Sometimes, you wake up in the morning and you’re pretty sure that the whole world’s going to hell in a handbasket.
I’m sorry, did I say you? I meant me.
For me it comes after news like Boston– instances of violence that play tiny parts in a larger culture of violence that go largely unchecked, if not perpetuated, by lawmakers and lobbyists who also export our particular brand of violence all over the world. Hate, violence, fear, insecurity…byproducts of deeply entrenched systems of oppression.
And maybe if it were just invisible hands pulling strings on our marionette bodies it would be forgivable or at the very least possible of being overlooked.
But soon enough you start realizing that life’s complicated not only through the television screen, but also in the power dynamics, politics, bureaucracy and bullshit of every day interactions between people. The injustices that we condemn in international and statewide policies we seem quick to turn around and replicate on a microcosm scale with our neighbors, acquaintances, coworkers, friends and family. Neighborhood kids create caste systems, teachers pick favorites, men do disproportionately lower amounts of housework and child rearing compared to women, etc.
And maybe once we realize that our marionette stage was built for some people to have more power than others, for some to succeed and for some to fail, we could accept it and find reprieve in the song and dance.
But soon enough we’d start realizing that our own synapses betray us. Even our best attempts to forget about the politics, institutions, neighbors, and acquaintances result in us believing what our puppeteers have told us about ourselves.
And feeling the weight that these issues are not just big dark clouds in the sky, or the words we exchange with other humans, but rather things that have seeped under our skin and into our brains and have socialized us to actively maintain these oppressive systems?
Well, that’s enough to just make you curl up in your bed and call it a day. Which is what I did for awhile.
And then I got a phone call reminder to come to my grandma and grandpa choir practice (I’m the youngest one by 30 years, but have as many as 53 years separating me from other members).
When I walked in they started a sparkling rendition of Happy Birthday and showered me with fake scented flowers, duck shaped salt and pepper shakers, and an embroidered towel. We ate cake and drank hot chocolate and watched a video from a performance of theirs from over a year ago. They chalked up the extreme pitchiness to the poor quality of the sound system and nodded their heads.
“Well, we weren’t so bad.”
They applauded, sang and laughed together. Inevitably, they complained. (Paraguayans obviously don’t have the market cornered on complaining, I think it’s human nature, but they do say that They complain so as not to lose the custom/tradition)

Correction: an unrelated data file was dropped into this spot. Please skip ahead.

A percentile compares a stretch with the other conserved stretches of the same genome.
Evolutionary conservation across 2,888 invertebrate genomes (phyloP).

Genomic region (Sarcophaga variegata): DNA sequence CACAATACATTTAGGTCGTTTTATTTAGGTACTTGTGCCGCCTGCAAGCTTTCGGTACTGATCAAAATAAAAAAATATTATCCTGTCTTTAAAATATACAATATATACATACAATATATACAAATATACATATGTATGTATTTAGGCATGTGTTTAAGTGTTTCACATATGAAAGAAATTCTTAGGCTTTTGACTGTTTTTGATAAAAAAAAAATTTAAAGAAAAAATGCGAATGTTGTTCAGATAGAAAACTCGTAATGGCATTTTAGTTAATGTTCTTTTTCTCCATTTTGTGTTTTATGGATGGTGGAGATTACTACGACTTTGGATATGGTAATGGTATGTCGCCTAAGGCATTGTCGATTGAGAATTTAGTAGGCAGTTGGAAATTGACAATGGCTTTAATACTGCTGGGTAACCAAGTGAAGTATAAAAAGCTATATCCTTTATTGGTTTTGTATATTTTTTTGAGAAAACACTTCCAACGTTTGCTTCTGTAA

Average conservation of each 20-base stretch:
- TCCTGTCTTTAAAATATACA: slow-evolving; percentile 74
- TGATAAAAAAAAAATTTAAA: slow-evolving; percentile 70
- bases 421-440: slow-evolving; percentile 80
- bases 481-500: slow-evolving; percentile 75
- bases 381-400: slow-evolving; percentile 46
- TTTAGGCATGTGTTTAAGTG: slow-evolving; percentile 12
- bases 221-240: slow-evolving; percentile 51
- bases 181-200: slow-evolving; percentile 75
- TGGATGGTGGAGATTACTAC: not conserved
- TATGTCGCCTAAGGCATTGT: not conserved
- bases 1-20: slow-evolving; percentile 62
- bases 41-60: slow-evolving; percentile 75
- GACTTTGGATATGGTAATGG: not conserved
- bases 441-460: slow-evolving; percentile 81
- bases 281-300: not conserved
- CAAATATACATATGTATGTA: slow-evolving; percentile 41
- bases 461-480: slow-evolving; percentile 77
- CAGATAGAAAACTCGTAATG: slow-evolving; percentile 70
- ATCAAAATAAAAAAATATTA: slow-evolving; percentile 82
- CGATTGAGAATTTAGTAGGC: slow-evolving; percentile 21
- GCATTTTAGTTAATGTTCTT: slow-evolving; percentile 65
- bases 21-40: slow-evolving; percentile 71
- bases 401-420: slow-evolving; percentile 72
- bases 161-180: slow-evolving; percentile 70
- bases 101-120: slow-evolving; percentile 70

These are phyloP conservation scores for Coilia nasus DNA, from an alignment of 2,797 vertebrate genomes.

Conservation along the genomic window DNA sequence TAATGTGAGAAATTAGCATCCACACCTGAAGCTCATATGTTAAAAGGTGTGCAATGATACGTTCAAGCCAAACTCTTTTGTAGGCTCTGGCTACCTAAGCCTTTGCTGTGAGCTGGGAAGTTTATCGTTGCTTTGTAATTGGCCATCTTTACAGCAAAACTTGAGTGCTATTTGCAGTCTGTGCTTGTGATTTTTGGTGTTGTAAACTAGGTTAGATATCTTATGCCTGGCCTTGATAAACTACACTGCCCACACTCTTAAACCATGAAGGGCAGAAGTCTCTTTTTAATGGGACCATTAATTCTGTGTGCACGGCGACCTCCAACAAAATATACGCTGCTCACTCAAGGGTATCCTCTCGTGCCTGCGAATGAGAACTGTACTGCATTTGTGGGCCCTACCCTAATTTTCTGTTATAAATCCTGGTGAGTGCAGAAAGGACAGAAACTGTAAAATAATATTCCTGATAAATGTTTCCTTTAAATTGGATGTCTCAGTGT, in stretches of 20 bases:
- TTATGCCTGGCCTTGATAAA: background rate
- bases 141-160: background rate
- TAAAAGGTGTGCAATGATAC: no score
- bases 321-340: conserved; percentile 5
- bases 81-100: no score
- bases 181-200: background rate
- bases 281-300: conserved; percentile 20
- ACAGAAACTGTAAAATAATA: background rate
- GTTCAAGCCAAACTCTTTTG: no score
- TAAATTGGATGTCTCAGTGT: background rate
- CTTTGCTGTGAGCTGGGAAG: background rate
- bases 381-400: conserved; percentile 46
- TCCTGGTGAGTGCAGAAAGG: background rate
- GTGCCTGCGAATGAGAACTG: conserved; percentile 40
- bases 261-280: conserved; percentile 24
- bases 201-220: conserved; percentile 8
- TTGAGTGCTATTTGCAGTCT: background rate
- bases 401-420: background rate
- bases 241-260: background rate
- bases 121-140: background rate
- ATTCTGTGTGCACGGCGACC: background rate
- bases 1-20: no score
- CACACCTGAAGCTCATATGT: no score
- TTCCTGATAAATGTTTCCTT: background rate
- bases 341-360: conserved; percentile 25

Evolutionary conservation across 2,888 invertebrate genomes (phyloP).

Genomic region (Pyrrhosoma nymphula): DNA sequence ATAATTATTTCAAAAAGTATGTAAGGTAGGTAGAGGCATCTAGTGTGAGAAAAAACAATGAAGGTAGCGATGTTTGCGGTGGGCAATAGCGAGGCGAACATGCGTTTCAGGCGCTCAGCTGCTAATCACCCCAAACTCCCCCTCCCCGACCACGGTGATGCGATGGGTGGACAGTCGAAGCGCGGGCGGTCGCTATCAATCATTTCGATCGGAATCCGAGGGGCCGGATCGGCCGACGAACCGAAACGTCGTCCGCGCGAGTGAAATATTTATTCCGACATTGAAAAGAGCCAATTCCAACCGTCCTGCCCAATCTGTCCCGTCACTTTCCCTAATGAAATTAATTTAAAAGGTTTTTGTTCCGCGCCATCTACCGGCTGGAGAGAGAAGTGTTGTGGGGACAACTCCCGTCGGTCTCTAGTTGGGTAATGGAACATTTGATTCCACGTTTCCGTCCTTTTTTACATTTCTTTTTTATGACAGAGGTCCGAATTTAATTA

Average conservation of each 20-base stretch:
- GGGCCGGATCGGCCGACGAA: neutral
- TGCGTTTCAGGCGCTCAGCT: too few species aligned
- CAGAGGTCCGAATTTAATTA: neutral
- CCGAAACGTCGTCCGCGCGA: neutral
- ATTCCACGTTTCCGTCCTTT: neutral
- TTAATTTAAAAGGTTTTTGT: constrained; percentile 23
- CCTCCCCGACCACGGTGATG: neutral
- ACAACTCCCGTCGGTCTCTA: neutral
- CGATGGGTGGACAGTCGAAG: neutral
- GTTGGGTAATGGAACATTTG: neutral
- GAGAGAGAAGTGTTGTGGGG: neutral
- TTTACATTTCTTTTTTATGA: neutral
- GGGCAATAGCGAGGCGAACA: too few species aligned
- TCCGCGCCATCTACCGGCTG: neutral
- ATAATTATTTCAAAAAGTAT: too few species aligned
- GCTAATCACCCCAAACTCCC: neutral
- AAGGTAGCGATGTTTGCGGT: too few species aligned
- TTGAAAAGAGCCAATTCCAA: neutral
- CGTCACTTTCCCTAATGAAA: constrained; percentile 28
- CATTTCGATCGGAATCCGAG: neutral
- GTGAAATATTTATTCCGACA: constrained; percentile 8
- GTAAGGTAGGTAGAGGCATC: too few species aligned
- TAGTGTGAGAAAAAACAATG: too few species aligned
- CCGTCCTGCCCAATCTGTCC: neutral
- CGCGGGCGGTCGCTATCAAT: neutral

And then one woman kept complaining and listed all of the things she had done that day: “and then I woke up at 6 am to prepare the mate, and then I swept the whole house, and then I cleaned the bathroom, and will you believe they haven’t even picked up the trash in weeks? And then I made lunch for my grandson, and he is seriously getting so fat and lazy, and then I washed all of the laundry by hand…”
Her list seemed to be getting too extensive and the others tried to interrupt her to remind her to thank god for being able to be so hard working and mobile at her age.
She raised her voice, seemingly not listening. “And then I started preparing all of the meat for dinner, all by myself I tell you. And I had to figure out who was going to take care of my granddaughter while my daughter went to her classes, because she’s just so lazy she doesn’t want to go anywhere…
And that is why I’m happy to be alive and to be here,” she concluded.
Her crowd didn’t miss a beat: “And that is why we’re happy to be alive and happy to be here celebrating, Happy Birthday Molly!” the group responded in unison.
Wait a minute, that was a left turn out of nowhwere. It seems like they know something I don’t.
One man leaned over: “This is what you have to look forward to in 50 years.”
Honestly, I’m not sure what it all means. If anyone has some answers they’d like to share I’m all ears. For now, I think it might have something to do with this:
If we wish to rebuild our cities, we must first rebuild our neighborhoods. And to do that, we must understand that the quality of life is more important than the standard of living. To sit on the front steps–whether it’s a veranda in a small town or a concrete stoop in a big city–and to talk to our neighborhoods is infinitely more important than to huddle on the living-room lounger and watch a make-believe world in not-quite living color.
And I hardly need to tell you that in the 19- or 24-inch view of the world, cleanliness has long since eclipsed godliness. Soon we’ll all smell, look, and actually be laboratory clean, as sterile on the inside as on the out. The perfect consumer, surrounded by the latest appliances. The perfect audience, with a ringside seat to almost any event in the world, without smell, without taste, without feel–alone and unhappy in the vast wasteland of our living rooms. I think that what we actually need, of course, is a little more dirt on the seat of our pants as we sit on the front stoop and talk to our neighbors once again, enjoying the type of summer day where the smell of garlic travels slightly faster than the speed of sound.
Work on ourselves, work with our neighbors, work on the world?
I certainly don’t have any answers, but I am glad that I crawled back out of my bed today…and I suppose that’s a start.